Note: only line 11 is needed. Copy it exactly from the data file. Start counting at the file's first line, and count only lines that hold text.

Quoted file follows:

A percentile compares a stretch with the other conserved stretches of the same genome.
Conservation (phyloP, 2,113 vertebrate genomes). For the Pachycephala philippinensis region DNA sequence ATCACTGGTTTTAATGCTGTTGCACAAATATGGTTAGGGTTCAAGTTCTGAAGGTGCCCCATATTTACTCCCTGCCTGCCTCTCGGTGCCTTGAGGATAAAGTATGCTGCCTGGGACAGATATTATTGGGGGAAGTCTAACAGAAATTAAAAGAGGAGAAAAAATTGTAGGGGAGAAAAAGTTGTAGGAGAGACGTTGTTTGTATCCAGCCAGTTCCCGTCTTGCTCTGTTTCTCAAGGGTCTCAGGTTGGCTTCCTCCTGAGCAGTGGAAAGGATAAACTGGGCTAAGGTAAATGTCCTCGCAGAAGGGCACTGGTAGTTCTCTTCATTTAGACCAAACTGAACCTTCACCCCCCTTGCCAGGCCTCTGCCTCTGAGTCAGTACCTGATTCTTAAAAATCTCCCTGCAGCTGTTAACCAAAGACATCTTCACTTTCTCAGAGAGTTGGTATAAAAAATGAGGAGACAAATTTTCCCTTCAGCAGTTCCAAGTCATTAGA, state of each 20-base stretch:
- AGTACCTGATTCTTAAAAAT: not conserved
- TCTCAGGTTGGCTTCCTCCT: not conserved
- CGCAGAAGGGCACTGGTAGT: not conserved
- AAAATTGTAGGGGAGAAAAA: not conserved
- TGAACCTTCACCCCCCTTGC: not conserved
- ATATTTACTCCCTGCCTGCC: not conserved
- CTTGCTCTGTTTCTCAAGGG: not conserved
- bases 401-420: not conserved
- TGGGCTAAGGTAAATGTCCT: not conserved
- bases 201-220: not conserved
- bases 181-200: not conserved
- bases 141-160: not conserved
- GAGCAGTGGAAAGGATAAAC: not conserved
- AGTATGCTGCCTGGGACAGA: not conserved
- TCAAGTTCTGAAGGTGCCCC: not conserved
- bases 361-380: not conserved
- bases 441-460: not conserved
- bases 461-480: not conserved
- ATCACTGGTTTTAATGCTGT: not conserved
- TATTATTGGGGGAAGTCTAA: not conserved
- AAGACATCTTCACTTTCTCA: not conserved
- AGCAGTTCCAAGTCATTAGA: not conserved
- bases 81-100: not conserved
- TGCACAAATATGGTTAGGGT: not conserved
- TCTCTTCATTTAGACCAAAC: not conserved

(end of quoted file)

- TGGGCTAAGGTAAATGTCCT: not conserved